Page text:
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The Metropolitan Cathedral of Brasilia

Tuesday, December 14th, 2010

Designed by Oscar Niemeyer, and completed in 1970, the cathedral is one of the signature architectural works of the Esplanade. I had the opportunity to visit in the past week when I had a few free hours in the middle of town.

via Wikipedia

During construction:

via Fabiano’s Blog/

The building looks graceful from the outside. It consists of 16 poured concrete pillars that sweep inward and meet near the top of the structure. They converge and then their points evoke the image of a crown. Apparently they weigh 90 tons each.

You enter through an underground ramp, and transition through the corridor from an enclosed and tight space that is finished in black marble to a space that is white stone, poured concrete and stained glass. That transition looks like this:

Outside the building looking into the corridor

In the corridor

End of corridor

Looking up

Another view upward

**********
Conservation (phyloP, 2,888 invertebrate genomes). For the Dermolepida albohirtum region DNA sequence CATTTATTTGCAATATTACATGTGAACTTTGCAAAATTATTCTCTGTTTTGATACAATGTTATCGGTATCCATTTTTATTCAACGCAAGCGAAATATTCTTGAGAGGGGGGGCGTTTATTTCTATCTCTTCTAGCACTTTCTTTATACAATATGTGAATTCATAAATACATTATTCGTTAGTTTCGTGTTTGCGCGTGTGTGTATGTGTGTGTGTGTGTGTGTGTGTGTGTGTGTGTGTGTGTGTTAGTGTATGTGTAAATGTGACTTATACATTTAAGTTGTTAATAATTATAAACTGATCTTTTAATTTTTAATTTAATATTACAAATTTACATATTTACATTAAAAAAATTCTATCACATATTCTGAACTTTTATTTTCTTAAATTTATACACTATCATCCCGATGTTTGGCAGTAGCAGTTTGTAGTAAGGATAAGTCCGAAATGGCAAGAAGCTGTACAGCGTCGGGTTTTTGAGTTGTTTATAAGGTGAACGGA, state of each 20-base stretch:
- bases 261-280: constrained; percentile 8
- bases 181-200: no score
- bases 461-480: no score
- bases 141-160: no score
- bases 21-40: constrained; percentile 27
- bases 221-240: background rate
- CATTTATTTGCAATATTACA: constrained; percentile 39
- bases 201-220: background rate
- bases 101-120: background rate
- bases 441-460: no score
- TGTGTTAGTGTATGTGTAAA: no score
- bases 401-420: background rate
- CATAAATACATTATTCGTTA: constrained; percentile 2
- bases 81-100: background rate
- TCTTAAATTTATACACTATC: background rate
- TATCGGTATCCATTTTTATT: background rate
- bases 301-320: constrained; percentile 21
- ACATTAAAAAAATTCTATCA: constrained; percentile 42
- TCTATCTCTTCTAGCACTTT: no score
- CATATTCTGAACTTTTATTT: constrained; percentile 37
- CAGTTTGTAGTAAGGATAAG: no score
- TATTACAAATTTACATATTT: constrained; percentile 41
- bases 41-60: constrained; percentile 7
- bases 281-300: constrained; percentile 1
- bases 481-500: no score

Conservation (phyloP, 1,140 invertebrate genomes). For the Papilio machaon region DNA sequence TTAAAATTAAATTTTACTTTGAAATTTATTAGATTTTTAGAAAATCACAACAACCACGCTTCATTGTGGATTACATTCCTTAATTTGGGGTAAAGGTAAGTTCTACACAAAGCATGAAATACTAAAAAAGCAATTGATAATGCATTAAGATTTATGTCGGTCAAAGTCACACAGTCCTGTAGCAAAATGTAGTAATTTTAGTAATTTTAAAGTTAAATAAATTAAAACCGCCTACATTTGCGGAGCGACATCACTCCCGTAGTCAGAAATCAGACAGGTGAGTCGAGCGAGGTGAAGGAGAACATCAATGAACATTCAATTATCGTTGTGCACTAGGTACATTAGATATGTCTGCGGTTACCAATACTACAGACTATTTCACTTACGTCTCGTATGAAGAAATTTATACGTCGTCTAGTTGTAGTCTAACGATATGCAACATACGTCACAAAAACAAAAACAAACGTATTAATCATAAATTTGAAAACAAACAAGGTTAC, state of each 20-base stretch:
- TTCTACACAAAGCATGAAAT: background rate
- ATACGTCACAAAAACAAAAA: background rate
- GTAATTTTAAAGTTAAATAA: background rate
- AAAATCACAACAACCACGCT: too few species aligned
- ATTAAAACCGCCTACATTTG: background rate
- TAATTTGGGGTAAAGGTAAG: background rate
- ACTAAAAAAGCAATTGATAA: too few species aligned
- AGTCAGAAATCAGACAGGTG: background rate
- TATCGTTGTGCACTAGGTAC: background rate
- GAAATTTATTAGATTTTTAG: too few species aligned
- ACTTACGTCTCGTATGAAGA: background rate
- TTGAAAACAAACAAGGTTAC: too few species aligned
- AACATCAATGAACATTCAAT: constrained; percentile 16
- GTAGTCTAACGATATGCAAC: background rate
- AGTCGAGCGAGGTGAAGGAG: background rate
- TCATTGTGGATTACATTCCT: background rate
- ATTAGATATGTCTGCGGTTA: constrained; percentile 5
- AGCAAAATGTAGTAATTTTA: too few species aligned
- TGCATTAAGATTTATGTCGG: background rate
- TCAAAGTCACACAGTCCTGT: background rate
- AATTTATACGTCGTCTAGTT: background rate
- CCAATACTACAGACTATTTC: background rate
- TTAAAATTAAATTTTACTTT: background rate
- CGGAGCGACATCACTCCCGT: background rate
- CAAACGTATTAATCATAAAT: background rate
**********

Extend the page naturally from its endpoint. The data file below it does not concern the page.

a borrowed photo taken with a wide-angle lens:


The pews are beautiful minimalism

The cathedral looks so closed from outside. But the way the interior draws in the light it looks so weightless that you really don’t feel the presence of giant concrete pillars. The light color of the glass from the inside amplifies the light in the space and makes what isn’t that huge of an interior feel large.

Like a number of the buildings here, the material predominantly used was poured concrete. Not all of the buildings here have held up well over time, and this building is currently being restored. The economy has been growing here so it has been a better time for foundations and easier to pour funds into restoration. The building has a big fence up showing that work is going on at the surface level.

I really like the poured concrete bell tower, with its four bells of increasing size. This was a beautiful way to spend an hour in-between interviews!

So Long, Caracas

Tuesday, November 23rd, 2010